Anyone who knows me, knows cooking is not my specialty. That’s why I’m not one of those bloggers who takes a picture of whatever masterpiece she made for dinner and shares the recipe. I can, however, bake quite well. Maybe it’s because I’m good at following the directions in a recipe. Anyway, food of (almost) any kind makes great gifts. Here’s a sampling of ideas. Click here for Part 2. On Wednesday: Stationery/albums/calendars and jewelry/personal accessories.
39. Bake small loaves of quick breads. Wrap them in wax paper and tie on a recipe card with baker’s twine.
Five quick bread recipes
41. Whip up several batches of homemade fudge—some with nuts, some without. Cut it into squares. Wrap first in plastic wrap and then aluminum foil to maintain freshness. Place in holiday tins. Creamy chocolate fudge recipe
42. Go Tex-Mex with jars of homemade salsa and a large bag of nacho chips all bundled up in a fiesta serving dish. Feliz Navidad. Chipotle salsa recipe
43. Select a cookbook and choose a recipe from the book. Attach a card to the front that includes the recipe name and page number. Place the cookbook and ingredients for the recipe in a basket.
Suggested book: The Primal Blueprint Cookbook
44. Make homemade sugar cookies. Decorate them with colored frosting and sprinkles. Include the recipe and cookie cutter with the gift.
Seven sugar cookie recipes
45. Prepare homemade soups or dinners that can be frozen for future use.
Homemade soup recipes
47. Select a large tart dish, fill it with the number of apples called for in an apple tart recipe along with the other ingredients and a recipe card. Or make the tart yourself.
Tarte aux pommes (apple tart) recipe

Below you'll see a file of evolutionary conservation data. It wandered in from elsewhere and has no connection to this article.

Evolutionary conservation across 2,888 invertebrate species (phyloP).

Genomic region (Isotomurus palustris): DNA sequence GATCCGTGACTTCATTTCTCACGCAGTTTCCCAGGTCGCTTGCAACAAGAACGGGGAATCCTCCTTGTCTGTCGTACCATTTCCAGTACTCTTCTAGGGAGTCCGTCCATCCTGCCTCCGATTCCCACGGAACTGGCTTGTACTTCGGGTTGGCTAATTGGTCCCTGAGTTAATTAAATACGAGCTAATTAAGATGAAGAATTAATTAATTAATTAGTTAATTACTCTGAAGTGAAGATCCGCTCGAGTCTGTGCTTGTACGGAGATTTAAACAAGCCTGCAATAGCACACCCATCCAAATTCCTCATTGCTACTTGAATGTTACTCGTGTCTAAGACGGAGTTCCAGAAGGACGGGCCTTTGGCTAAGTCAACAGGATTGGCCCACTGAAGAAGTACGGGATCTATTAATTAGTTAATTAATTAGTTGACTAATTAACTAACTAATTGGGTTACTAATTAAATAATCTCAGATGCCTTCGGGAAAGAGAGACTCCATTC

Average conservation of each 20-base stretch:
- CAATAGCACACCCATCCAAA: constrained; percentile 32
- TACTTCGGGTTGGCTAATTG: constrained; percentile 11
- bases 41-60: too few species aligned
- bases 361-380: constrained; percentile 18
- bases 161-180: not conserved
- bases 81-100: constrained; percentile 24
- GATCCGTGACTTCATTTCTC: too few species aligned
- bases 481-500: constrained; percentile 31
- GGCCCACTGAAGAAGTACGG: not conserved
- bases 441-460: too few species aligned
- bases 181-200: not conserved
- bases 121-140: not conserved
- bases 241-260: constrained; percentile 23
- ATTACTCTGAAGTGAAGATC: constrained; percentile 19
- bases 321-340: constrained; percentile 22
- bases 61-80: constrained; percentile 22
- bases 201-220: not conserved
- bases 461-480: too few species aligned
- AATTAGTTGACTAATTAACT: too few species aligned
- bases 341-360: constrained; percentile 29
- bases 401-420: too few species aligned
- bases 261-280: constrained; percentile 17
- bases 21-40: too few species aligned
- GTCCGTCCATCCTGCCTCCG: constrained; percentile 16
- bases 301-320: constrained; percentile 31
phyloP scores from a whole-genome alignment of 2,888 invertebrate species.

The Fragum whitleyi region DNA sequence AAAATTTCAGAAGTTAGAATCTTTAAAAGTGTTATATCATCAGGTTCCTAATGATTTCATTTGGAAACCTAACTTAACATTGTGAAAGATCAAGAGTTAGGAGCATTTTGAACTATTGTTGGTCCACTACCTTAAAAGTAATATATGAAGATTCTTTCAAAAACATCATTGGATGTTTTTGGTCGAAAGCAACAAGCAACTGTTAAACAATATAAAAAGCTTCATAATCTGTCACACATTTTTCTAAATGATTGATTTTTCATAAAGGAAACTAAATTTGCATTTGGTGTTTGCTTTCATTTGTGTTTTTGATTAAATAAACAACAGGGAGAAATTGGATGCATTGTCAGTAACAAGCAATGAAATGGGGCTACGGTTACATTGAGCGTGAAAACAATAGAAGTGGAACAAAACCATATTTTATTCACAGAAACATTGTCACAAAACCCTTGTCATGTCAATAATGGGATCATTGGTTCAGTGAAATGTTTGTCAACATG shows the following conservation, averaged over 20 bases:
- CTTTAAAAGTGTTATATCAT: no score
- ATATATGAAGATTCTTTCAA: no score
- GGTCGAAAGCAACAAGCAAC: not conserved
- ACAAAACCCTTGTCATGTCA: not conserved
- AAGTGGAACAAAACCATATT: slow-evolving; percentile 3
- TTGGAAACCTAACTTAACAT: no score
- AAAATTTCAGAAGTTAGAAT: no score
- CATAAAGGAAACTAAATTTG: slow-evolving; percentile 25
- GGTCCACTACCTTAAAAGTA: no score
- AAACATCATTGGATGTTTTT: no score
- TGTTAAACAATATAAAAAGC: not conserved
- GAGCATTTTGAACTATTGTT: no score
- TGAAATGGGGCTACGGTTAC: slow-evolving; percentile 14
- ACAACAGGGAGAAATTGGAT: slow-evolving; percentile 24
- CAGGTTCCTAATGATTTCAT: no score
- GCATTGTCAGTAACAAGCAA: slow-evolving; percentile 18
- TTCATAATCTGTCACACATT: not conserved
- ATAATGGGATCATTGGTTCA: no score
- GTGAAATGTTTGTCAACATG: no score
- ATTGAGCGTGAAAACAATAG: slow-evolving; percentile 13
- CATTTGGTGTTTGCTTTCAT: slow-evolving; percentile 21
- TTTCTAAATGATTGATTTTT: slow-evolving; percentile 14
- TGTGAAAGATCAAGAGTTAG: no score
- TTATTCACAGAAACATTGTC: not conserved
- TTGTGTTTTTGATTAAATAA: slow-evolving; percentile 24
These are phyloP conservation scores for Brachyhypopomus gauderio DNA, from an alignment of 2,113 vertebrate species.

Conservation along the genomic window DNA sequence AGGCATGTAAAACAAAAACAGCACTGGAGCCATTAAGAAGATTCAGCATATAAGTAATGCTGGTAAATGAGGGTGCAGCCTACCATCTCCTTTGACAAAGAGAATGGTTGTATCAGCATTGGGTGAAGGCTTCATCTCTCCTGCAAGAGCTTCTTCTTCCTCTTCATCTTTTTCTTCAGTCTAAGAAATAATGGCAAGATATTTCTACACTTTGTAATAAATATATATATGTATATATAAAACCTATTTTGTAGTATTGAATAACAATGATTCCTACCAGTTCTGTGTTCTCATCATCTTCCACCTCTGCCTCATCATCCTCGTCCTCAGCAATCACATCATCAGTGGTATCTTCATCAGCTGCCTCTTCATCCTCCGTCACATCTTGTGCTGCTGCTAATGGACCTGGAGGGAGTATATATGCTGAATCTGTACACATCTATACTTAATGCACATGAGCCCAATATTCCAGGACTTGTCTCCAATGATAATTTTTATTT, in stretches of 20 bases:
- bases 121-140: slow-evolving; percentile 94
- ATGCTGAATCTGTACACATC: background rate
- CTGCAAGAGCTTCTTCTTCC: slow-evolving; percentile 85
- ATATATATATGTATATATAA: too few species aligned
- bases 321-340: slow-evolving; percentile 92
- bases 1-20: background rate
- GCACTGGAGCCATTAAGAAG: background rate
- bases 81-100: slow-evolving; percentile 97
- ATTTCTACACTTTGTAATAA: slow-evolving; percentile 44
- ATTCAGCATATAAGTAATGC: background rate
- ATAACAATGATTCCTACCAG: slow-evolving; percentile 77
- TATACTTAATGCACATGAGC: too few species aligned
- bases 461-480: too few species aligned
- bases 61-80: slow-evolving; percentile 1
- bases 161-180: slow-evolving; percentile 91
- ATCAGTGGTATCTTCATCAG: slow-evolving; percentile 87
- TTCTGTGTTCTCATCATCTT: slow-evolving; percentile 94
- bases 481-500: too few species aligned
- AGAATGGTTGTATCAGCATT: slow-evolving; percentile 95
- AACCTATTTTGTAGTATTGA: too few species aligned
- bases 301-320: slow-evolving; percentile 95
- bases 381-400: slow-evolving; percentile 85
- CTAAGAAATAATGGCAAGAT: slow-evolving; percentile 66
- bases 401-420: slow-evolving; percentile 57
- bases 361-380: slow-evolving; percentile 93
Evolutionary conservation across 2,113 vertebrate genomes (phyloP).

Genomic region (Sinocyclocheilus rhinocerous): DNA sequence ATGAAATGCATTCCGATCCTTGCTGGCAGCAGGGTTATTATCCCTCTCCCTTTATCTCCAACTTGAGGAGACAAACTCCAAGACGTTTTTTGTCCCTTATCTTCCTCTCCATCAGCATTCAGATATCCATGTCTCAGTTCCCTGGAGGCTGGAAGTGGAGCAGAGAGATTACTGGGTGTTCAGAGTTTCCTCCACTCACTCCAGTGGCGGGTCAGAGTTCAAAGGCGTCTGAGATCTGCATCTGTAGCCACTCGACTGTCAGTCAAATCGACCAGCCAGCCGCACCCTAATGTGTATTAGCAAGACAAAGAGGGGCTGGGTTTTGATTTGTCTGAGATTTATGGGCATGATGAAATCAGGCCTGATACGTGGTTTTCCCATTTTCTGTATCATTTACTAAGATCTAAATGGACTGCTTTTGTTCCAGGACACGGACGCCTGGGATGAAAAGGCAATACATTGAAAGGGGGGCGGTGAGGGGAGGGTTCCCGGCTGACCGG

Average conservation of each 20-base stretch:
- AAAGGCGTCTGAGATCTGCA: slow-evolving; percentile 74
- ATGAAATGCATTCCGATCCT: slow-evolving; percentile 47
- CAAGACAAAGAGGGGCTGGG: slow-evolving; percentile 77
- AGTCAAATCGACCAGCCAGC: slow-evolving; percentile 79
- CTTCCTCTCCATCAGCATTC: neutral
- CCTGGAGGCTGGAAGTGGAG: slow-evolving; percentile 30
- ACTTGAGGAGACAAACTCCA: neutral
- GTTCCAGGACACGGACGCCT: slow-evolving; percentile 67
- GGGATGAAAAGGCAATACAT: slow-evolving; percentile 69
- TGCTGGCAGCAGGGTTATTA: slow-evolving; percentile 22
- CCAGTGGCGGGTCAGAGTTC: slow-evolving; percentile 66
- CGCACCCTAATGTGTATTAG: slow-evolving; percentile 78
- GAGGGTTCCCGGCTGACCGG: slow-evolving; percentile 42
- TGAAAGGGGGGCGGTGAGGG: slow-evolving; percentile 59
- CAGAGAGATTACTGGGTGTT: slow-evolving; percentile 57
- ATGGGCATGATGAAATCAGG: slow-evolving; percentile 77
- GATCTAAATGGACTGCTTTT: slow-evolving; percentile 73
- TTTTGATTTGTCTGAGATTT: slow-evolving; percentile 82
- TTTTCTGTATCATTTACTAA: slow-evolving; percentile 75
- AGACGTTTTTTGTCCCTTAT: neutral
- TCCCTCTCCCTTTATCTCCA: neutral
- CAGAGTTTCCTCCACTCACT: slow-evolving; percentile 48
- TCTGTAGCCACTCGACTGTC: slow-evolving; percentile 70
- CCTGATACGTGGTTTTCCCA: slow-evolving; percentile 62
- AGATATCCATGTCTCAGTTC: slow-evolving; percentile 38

48. Fill jars in various shapes and sizes with homemade pickled vegetables, fruits, jams, and jellies. Tie squares of holiday fabric with ribbon around the lids. Canning guide and recipes
49. Make your own fortune cookies. Write the fortunes yourself, tailor-made to the person receiving them. Package them in Chinese food take-out boxes. Wrap the cookies in plastic wrap first to maintain freshness. Fortune cookie recipe
50. Give a jar gift. Layer dry ingredients for brownies, cookies, cakes, soups, cornbread, etc. in a quart-size canning jar. Decorate and attach instructions.
Eight homemade gifts in a jar recipes
More jar recipes
Even more jar recipes
51. Bake a carrot cake directly in a Christmas tin. It’s one of my aunt’s specialties. Carrot cake recipe
52. Put together a book of favorite family recipes. Create your own binder or book or submit the recipes to a professional cookbook printing service.
Cookbook printers: Tastebook, Create My Cookbook, Morris Press Cookbooks
53. Make large gingerbread men and women cookies. Decorate them with frosting and candies. Package a gingerbread man and a woman together with a little note that says “‘We wish you a Merry Christmas.”
Large gingerbread man cookie cutter
Large gingerbread woman cookie cutter
54. Give cocoa in a jar. Layer the ingredients for an attractive presentation. Or try my mother’s not-so-attractive-but-yummy hot chocolate recipe: In a large bowl, mix together 1 lb. Nestle Quick powder, 11 oz. instant creamer (dry), 1 lb. powdered sugar, and 25 oz. box of instant milk.
Four cocoa in a jar recipes
55. Make flavored vinegars, which add zest to salads, soups, sauces, and stews. Give a food lover different flavors with edible flowers, fruits, or vegetables floating in the bottles. Flavored vinegar tips and recipes
56. Create a menu of various culinary delights (e.g. Tantalizing Thai, Mexican Fiesta, etc.) and have the gift recipient choose one of the options for you to make for him or her.
The list continues on Wednesday with numbers 57 through 76.